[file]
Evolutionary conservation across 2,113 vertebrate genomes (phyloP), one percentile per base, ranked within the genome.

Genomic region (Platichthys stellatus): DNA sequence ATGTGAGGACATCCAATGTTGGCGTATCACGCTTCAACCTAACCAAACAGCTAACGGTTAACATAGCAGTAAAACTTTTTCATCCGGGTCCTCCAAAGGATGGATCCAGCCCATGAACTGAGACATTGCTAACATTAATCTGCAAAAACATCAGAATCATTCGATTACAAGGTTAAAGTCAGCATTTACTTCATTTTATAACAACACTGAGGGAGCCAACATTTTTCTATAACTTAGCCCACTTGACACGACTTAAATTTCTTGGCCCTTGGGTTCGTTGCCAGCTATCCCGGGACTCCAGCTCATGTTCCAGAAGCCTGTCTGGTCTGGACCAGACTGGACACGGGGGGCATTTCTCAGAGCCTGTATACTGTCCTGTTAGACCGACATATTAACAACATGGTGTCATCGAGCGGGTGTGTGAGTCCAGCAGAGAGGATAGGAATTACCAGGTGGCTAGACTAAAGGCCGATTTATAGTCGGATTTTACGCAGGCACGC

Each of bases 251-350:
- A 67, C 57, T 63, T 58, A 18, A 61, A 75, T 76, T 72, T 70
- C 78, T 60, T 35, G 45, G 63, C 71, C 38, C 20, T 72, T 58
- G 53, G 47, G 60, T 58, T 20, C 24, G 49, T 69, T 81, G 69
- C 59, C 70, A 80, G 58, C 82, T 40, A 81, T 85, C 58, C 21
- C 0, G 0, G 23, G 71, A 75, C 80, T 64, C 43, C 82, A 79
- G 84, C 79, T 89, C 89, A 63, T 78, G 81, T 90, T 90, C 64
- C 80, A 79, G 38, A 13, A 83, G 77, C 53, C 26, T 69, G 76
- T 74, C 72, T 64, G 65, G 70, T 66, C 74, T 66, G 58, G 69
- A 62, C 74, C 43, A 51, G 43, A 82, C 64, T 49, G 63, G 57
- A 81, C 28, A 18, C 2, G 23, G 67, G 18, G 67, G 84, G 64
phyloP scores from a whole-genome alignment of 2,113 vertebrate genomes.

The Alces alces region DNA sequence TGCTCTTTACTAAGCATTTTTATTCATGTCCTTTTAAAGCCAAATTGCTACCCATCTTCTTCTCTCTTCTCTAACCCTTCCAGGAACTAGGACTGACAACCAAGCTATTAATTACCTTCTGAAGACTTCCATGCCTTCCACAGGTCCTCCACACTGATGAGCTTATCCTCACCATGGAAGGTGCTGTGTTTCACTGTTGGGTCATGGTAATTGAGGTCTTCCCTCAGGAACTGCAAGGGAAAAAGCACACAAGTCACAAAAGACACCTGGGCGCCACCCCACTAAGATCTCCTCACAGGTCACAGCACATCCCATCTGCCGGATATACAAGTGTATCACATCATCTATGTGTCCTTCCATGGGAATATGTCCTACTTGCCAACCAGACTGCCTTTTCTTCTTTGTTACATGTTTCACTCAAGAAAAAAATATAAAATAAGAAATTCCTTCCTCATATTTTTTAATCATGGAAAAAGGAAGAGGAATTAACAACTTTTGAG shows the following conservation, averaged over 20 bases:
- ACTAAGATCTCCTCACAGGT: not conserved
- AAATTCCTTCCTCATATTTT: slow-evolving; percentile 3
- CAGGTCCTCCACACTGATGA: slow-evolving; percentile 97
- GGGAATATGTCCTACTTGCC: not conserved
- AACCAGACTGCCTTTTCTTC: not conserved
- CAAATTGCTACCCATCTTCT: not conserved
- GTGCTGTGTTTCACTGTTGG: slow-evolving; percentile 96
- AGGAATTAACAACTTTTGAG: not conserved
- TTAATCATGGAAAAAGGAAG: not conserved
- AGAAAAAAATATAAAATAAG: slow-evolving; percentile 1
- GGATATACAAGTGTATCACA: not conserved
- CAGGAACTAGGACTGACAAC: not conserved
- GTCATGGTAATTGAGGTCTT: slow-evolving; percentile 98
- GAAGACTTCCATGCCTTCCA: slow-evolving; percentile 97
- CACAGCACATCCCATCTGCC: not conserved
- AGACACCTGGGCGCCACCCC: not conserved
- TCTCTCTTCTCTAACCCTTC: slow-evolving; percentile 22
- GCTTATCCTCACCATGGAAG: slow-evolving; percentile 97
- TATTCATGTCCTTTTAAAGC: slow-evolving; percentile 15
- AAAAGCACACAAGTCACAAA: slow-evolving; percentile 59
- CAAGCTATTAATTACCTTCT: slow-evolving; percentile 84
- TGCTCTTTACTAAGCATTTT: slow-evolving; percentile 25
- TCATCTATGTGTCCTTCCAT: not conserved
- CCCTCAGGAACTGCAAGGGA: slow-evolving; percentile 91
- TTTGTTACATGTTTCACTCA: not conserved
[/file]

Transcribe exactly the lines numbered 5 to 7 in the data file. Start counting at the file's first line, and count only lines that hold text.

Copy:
- C 78, T 60, T 35, G 45, G 63, C 71, C 38, C 20, T 72, T 58
- G 53, G 47, G 60, T 58, T 20, C 24, G 49, T 69, T 81, G 69
- C 59, C 70, A 80, G 58, C 82, T 40, A 81, T 85, C 58, C 21